Attitudes to tanning improve, but sun protection neglected
New findings from Cancer Council’s National Sun Protection Survey show Australian adolescents are developing healthier attitudes towards tanning, but there is still room for improvement.
Research released today (17/11) shows 38 per cent of young Australians (aged 12-17 years) like to get a sun tan, compared to 60 per cent 10 years ago.
Cancer Council Australia CEO, Professor Ian Olver, said the results were encouraging and that most teens no longer viewed the ‘bronzed Aussie’ as something to aspire to.
However, the survey also showed teens were still not doing enough to protect themselves from the sun. “Twenty-three per cent of adolescents are still sunburnt on summer weekends, a figure which shows no significant change since 2003-04,” Professor Olver said.
Cancer Council Australia and the Australasian College of Dermatologists are using National Skin Cancer Action Week (16-22 Nov) to remind young Australians that they aren’t invincible, and that proper sun protection and skin awareness can be a lifesaver when it comes to skin cancer.
This year’s theme of “Your Summer. Your Skin. Your Story.” aims to raise awareness of the harsh effects of skin cancer while encouraging Australians to share their personal skin cancer stories and how it has impacted their lives.
Professor Olver said that although two in three Australians would be diagnosed with skin cancer by age 70, adolescents underestimated their skin cancer risk, with one in two rating their chances of developing skin cancer as ‘low’.i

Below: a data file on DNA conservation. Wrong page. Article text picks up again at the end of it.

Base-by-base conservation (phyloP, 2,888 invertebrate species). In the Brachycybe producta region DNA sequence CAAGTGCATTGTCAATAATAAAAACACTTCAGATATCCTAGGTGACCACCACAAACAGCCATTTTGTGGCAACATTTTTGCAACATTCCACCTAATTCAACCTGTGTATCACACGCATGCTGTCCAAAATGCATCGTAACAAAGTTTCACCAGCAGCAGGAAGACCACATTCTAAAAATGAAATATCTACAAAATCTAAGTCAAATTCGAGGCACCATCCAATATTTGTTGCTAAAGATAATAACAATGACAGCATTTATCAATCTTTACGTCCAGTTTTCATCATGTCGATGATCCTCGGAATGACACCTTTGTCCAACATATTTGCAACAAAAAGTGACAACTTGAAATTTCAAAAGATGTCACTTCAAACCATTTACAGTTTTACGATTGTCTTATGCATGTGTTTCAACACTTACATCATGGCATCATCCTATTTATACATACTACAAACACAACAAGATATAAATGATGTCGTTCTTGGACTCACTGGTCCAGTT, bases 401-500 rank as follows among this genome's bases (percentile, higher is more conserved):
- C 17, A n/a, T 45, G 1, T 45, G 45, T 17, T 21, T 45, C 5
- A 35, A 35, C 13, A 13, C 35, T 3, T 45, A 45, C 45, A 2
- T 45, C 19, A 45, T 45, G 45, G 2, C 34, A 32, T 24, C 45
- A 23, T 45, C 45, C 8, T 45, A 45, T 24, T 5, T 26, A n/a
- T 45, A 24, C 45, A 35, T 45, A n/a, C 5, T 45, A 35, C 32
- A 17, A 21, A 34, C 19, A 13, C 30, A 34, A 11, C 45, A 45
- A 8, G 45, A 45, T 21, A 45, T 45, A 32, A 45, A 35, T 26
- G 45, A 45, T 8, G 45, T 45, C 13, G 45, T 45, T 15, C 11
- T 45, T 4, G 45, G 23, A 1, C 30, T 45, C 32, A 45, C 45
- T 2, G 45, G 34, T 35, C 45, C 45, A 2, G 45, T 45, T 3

“It’s wonderful to see teens understanding that a tan isn’t the hallmark of health it was once made out to be,” he said. “However, while most don’t actively seek a tan, we do want them to actively protect themselves.
“Skin cancer doesn’t have to be an inevitability. Take the recommended sun protection measures and the odds of preventing it are in your favour.”
Dermatologist and Honorary Secretary of the Australasian College of Dermatologists, Dr Patricia Lowe, reminded young people that getting to know their skin was an important part of being sun safe. “Make a habit of keeping an eye on your skin and getting to know what ‘normal’ is for you. It doesn’t take long and it can make the difference between early detection and not knowing until it’s too late. If you notice any changes, see your doctor because early detection of skin cancer almost always means it can be successfully treated.”
Former Olympian, Stephanie Rice, is supporting this year’s campaign, urging young people to take their skin health more seriously to reap the long-term benefits.
“I’ve grown up outdoors and in the water and loved every bit of it – but you have to be smart. Skin cancer can almost be considered our national cancer, yet it’s so preventable. When you’re heading out, slip, slop, slap, seek and slide and make your summer a safe one.”
(Source: Cancer Council Australia)